Thought Leadership Blog

The HRS Thought Leadership Blog delivers validated findings, visionary perspectives and op/ed commentaries related to HR, Leadership, Organizational Development and Employment Law. To enjoy the full volume of available articles, please enter topic keywords in the search box to explore our body of work. Articles are regularly presented by the HRS team and guest experts.


The Annual Performance Review: Post Mortem?

Each day, more employers abolish their annual review system. Why? Because feedback delayed an entire year is arguably worthless, accomplishes negative value, creates fear of feedback and decimates corporate resources. For the annual review to succeed, feedback must be ongoing throughout the year, and the annual review cannot produce surprises. Any employer who over-attends annual feedback and under-attends daily feedback is in critical need of realignment. As showcase employers such as Adobe, GE, Microsoft, Accenture and Deloitte have recently rejected the annual review in favor or regular conversation, they understand that performance appraisal done right is the catapult to success!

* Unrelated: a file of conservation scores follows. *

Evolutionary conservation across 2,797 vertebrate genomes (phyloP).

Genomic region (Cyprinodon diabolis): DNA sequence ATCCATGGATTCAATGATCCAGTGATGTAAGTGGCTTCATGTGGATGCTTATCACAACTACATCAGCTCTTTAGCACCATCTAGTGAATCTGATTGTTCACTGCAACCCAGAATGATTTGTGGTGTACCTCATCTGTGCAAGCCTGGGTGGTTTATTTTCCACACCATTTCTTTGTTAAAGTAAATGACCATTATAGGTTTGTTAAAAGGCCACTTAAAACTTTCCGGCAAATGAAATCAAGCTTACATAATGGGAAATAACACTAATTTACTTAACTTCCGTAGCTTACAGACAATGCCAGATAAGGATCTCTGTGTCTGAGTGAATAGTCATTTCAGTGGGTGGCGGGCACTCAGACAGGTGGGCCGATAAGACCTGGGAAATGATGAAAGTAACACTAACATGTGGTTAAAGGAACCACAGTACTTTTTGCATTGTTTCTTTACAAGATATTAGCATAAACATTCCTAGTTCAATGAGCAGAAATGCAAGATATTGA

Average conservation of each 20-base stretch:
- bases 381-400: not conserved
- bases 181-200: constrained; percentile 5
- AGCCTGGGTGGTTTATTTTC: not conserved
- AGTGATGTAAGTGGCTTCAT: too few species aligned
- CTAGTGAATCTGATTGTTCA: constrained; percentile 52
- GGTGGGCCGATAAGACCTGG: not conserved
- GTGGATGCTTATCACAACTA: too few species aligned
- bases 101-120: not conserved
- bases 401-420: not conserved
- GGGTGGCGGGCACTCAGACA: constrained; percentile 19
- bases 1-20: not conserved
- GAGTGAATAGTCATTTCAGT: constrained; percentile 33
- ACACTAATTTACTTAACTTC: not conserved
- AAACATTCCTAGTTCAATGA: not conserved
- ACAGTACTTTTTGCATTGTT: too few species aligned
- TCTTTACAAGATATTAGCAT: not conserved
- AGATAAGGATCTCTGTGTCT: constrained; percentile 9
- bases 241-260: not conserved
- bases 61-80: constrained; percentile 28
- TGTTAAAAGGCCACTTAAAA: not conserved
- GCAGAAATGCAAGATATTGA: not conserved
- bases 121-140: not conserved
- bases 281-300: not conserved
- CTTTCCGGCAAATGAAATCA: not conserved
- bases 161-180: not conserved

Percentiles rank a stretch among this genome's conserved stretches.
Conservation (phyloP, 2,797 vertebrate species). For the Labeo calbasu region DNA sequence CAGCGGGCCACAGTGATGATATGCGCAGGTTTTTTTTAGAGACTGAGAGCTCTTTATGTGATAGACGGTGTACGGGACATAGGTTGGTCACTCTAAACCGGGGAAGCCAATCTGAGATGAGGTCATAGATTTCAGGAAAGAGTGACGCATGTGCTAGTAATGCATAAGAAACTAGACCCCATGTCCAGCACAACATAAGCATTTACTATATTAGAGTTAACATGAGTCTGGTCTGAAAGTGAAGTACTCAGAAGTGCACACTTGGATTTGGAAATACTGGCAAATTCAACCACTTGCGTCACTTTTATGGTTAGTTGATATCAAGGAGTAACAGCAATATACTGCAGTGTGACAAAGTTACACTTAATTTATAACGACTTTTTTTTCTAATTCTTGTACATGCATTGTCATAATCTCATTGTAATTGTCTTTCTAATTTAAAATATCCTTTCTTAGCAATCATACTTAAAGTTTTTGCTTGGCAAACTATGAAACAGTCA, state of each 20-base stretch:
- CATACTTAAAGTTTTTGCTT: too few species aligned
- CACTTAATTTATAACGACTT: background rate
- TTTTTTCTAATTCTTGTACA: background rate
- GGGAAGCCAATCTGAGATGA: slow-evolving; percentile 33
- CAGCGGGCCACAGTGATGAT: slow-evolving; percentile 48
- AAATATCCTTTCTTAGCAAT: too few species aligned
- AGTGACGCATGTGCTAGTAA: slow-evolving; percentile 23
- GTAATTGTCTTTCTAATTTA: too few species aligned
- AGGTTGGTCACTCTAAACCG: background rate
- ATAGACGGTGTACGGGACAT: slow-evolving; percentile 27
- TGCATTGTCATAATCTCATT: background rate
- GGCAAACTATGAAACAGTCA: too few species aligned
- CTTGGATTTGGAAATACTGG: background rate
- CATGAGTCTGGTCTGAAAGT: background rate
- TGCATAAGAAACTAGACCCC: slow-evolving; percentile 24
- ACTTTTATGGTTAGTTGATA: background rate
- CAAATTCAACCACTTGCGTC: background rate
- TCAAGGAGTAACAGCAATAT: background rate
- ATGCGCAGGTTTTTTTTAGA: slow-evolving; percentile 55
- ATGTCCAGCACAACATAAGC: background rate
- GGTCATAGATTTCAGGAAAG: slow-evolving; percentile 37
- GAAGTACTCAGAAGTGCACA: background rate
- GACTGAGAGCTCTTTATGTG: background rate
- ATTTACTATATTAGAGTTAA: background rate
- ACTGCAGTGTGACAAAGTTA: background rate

Jack Welch’s 1980’s described “rank and yank” methodology at GE has merit, if and only if, the 10% being guillotined after one year of poor performance are 1) provided the tools to succeed along the way, and 2) damage controlled short of a full year’s underperformance. Frequent feedback by education-empowered leaders is most certainly inherent to the success blueprint. Leaders must effectively lead daily, not just annually.